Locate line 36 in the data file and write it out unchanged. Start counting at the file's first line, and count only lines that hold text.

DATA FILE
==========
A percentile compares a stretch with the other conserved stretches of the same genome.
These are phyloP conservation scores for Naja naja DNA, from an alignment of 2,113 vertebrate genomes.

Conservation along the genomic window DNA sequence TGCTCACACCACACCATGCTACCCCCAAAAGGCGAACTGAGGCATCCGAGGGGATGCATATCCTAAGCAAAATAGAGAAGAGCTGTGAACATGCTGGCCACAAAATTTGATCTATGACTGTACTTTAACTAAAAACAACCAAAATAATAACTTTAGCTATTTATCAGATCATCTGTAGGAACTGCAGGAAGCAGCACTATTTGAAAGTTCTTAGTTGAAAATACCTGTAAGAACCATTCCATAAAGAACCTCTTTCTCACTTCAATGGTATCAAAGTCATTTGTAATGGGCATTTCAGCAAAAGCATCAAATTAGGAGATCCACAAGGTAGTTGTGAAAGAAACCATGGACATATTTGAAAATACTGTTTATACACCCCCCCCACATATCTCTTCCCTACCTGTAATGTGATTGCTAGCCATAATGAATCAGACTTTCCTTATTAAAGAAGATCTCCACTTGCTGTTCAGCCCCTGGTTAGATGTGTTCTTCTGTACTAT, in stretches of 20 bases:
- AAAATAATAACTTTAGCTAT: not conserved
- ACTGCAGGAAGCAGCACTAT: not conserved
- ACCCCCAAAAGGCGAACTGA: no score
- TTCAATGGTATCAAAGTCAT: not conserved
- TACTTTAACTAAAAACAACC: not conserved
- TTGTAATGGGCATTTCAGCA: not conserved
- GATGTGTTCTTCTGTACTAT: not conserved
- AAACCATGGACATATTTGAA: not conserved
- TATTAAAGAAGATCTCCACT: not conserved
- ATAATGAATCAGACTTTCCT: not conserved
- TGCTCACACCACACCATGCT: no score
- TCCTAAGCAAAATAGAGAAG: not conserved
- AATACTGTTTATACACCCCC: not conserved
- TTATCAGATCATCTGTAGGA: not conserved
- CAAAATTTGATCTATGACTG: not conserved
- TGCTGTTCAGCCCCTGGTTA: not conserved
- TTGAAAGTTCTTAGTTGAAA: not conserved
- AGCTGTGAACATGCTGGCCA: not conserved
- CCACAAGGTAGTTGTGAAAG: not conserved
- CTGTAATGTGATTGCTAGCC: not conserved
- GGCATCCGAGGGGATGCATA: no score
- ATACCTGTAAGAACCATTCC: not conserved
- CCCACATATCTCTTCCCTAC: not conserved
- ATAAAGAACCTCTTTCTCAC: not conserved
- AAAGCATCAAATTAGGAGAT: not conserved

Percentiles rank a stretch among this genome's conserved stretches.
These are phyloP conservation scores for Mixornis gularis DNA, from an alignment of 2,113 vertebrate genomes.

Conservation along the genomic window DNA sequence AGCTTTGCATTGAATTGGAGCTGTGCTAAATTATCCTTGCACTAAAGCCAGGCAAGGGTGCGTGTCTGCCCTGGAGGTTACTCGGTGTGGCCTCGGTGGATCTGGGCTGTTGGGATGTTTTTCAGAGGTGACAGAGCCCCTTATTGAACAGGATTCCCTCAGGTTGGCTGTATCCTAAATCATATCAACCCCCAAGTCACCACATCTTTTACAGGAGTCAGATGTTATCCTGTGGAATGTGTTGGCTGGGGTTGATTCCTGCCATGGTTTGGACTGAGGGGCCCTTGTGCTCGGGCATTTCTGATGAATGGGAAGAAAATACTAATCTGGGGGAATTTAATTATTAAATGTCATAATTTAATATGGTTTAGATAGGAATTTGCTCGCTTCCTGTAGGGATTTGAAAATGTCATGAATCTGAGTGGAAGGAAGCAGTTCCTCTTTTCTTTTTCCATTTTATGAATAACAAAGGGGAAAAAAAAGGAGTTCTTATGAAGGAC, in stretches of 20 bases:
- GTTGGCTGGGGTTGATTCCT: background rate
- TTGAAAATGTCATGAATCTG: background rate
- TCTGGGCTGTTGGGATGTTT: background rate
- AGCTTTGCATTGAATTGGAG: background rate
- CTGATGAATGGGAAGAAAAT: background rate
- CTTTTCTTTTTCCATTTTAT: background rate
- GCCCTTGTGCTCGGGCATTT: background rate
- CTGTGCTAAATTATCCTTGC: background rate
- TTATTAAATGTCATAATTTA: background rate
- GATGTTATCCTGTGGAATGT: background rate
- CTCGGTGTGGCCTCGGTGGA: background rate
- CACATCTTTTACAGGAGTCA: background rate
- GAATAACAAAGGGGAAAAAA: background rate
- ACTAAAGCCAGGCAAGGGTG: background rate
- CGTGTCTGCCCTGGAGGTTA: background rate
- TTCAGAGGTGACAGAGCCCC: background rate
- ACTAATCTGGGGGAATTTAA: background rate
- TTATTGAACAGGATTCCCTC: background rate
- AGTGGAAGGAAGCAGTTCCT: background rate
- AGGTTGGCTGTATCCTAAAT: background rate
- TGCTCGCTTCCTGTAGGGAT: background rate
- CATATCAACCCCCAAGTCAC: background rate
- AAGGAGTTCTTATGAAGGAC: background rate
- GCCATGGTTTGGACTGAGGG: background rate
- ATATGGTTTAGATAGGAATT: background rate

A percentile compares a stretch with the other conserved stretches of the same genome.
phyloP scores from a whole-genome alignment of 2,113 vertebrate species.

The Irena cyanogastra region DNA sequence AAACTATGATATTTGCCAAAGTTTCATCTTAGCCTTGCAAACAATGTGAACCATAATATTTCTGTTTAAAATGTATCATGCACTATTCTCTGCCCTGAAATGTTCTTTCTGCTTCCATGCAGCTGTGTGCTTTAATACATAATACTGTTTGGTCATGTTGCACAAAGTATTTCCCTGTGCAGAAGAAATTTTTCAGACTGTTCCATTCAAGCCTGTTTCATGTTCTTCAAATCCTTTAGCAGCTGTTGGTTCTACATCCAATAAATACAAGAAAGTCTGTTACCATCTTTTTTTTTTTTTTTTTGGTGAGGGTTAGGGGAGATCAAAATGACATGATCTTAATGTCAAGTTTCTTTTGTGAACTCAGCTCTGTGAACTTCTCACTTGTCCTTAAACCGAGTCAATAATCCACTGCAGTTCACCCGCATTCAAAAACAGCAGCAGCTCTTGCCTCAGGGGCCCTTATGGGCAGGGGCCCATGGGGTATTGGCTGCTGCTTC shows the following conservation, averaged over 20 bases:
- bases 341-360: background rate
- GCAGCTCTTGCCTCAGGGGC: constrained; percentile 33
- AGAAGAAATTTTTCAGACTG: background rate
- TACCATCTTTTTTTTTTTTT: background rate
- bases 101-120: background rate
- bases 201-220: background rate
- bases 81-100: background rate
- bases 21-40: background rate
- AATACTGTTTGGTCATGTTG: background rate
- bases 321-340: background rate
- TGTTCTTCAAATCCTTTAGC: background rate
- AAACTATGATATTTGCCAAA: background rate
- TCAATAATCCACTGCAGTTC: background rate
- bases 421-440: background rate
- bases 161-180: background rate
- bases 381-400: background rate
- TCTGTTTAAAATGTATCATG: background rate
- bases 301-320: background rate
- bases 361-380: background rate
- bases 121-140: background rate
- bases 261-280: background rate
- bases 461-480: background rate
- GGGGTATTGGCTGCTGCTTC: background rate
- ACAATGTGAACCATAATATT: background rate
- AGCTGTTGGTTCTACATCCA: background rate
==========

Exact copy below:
- CTGATGAATGGGAAGAAAAT: background rate